Could Alaska’s missile defense system stop an attack from North Korea?

Could Alaska's missile defense system stop an attack from North Korea?Could Alaska's missile defense system stop an attack from North Korea?

Could Alaska’s missile defense system stop an attack from North Korea?

Anchorage (KTUU) – Missile defense technology is not easy and, despite recent success, some question the reliability and technical capabilities of the US intercontinental ballistic missile defense program.

The midfield system was tested a total of 18 times in the past 12 to 15 years. Although defense missions of the Missile Defense Agency have confidence in the system’s ability to protect the country, so far, only 10 of the 18 tests were successful.

“The record of the test to date has not been proven that this system provides a reliable capability to defend Alaska or the rest of the United States,” said Kingston Reif, defense missile expert and director of the disarmament policy and reduce The threats to the Arms Control Association. “He had a turbulent history and the overall record of the test is slightly over 50%.”

The most recent test took place on May 30 at Vandenberg Air Force Base in California. So far, the system is for ballistic missiles, but Reif says the test was not realistic.

“The interception of this test system against a target missile with a mannequin warhead was tested under strict controlled conditions, which means that the realism of the test case is limited,” Reif said.

“This is a test against a missile interceptor fired at a target. In a real scenario, it is unlikely that North Korea fires a missile in Alaska or the rest of the United States, and this system has never been tested against more than A goal at the same time. ”

In a real situation, Philip Coyle, co-author of “The Challenges of Nuclear Proliferation” and a member of the Central Board for Arms Control and Non-Proliferation, said compensating system dashboard in order to get a positive response, The doctrine of shooting indicates only 3 to 5 interceptor would be drawn to each incoming ICBM.

He said the number of interceptors would be exhausted quickly if a country like North Korea fired a missile over.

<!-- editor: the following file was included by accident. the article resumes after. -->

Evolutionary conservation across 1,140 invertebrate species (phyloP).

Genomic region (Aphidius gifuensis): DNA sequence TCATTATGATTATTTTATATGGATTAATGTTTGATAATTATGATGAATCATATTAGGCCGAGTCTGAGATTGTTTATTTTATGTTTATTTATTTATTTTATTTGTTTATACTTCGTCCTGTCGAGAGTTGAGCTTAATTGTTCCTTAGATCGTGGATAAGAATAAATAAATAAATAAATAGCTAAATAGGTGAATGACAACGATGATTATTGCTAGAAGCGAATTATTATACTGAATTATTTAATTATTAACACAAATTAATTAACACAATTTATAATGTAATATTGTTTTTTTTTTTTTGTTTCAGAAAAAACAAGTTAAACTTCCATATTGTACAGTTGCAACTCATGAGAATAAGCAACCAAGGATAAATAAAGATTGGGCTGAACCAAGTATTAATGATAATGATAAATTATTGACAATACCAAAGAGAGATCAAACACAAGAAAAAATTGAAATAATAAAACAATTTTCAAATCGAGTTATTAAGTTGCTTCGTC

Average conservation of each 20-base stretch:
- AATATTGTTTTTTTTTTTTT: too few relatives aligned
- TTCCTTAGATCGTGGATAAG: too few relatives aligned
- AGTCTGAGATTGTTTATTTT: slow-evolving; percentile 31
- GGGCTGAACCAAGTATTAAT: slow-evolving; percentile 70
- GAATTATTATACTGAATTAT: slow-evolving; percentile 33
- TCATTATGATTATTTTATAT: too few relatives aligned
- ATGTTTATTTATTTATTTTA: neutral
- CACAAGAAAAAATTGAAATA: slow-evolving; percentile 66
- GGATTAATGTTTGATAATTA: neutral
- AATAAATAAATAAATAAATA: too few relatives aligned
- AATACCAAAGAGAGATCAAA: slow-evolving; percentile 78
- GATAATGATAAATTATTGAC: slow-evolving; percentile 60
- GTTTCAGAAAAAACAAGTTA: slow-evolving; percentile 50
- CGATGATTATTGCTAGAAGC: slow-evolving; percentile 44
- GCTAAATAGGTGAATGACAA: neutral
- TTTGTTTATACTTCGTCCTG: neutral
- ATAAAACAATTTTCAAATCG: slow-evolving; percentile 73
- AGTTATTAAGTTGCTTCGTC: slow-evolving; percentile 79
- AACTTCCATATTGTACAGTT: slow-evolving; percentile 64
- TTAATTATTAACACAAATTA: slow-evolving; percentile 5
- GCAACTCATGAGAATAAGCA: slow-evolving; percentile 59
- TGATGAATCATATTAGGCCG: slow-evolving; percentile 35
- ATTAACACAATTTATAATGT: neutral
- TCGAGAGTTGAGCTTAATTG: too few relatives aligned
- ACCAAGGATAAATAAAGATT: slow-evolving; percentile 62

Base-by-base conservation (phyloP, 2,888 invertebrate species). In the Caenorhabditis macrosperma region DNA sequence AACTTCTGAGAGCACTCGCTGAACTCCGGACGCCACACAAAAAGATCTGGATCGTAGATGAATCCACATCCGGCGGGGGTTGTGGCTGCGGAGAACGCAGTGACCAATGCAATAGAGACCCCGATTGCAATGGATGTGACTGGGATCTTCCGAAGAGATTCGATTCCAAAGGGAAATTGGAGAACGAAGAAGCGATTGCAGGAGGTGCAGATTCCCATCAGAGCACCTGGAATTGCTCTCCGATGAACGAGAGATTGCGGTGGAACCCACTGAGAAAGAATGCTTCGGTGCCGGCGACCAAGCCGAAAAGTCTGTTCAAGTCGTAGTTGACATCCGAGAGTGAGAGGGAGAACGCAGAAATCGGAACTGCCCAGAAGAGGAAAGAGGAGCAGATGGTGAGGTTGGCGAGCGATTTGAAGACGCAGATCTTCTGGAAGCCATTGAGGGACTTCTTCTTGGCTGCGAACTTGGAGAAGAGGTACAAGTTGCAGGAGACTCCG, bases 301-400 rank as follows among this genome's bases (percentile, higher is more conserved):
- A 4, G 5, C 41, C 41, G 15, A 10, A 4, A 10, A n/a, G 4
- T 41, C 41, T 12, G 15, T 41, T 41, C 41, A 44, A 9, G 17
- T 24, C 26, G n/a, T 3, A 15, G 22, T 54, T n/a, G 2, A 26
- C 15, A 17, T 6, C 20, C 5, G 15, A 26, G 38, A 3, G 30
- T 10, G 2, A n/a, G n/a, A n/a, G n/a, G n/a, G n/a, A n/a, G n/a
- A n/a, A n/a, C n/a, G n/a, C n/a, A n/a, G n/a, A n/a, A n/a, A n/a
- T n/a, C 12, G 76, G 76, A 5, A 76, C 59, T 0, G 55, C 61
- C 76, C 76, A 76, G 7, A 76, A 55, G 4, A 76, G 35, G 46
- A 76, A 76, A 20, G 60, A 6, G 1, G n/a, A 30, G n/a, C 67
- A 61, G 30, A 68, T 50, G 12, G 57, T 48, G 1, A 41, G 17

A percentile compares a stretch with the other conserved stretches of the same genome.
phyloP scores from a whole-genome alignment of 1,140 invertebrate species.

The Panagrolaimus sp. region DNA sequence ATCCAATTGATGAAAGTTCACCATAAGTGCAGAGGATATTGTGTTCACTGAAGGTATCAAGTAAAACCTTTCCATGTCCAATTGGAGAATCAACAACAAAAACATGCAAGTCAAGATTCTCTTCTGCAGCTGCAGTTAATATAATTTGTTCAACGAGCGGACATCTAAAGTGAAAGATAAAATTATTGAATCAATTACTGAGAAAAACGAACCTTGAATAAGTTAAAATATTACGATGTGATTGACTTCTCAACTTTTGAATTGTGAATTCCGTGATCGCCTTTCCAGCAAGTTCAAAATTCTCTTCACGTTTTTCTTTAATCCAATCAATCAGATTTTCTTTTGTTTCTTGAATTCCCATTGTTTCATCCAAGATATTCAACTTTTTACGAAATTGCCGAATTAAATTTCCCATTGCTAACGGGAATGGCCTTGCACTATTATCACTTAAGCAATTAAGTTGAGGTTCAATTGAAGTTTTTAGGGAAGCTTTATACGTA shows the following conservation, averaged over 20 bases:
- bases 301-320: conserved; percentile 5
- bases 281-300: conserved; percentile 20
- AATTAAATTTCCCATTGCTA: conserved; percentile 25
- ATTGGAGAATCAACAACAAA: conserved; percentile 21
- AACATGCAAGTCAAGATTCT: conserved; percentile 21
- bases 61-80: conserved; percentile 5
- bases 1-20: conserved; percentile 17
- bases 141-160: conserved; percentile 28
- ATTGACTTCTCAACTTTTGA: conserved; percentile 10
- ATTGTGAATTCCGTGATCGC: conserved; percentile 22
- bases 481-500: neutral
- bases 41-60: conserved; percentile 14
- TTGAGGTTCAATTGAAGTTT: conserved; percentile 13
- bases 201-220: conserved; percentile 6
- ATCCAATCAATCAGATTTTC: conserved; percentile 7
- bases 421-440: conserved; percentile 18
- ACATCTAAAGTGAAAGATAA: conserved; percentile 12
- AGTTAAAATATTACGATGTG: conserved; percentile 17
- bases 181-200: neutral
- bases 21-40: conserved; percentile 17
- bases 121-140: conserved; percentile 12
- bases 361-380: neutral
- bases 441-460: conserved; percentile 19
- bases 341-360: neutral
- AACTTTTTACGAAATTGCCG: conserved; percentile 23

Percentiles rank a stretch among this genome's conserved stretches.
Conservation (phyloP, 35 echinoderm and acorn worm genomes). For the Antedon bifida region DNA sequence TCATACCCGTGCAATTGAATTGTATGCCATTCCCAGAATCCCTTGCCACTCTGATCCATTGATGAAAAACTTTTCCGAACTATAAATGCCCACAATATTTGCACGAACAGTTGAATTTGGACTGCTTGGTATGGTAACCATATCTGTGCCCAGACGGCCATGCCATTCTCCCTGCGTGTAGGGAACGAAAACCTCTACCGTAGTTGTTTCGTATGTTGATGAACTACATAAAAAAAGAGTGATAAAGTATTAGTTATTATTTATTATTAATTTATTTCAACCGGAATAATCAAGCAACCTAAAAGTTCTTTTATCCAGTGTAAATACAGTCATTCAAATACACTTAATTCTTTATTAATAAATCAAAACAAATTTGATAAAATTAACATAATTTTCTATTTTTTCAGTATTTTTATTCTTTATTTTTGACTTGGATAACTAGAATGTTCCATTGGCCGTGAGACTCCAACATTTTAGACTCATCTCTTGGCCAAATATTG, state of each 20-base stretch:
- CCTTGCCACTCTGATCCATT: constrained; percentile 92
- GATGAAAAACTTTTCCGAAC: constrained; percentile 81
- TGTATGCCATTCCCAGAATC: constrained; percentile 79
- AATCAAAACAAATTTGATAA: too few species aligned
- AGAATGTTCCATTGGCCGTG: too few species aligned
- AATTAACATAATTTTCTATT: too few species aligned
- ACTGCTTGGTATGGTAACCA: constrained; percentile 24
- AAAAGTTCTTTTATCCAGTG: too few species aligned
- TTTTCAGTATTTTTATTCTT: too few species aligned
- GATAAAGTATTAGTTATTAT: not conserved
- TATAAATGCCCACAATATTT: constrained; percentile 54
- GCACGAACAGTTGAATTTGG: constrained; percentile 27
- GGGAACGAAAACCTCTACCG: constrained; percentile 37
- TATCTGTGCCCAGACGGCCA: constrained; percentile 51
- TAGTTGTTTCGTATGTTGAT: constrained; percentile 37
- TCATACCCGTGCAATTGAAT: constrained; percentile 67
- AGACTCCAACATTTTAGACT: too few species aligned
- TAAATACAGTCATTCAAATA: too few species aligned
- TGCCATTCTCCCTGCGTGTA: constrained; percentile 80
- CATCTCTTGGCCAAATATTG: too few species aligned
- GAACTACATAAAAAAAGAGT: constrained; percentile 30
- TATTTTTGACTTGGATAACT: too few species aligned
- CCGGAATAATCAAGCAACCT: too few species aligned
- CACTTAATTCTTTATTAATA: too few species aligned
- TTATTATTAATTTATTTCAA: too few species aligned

At present, the ICBM defense system limited to the United States includes 36 interceptors based on the operational field. Four are located in California at the Vandenberg Air Force Base and 32 are in Alaska at Fort Greely, 8 more on the way in late 2017, and even beyond 2017 when the National Defense Authorization Act is passed As it is.
There is about a week, the NDAA, which finances the United States Army has passed from the Senate Defense Commission. Alaska Senator Dan Sullivan said one of his amendments to the bill includes an increase of 28 missile interceptors in the ground, 14 will be deployed in Alaska.

Following the news of the successful launch of North Korea Monday Sullivan sent this message on Facebook. “Now more than ever, it is imperative that the people of Alaska and the rest of the nation that we are ready.

This is the reason I recently submitted a bill – most of which was included in the National Defense Authorization Act that was suspended last week committee – which will significantly increase our ability to defend missiles and maintain Insurance to the United States.

But expert missile defense Philip Coyle and Kingston Reif did not agree with Senator Sullivan’s choice to spend money to boost missile defense.

“Expansion of the current system continues to have problems of reliability and technical problems is not a winning strategy to stay ahead of the threat of North Korea,” Reif said. “In this case, quantity does not replace quality.”

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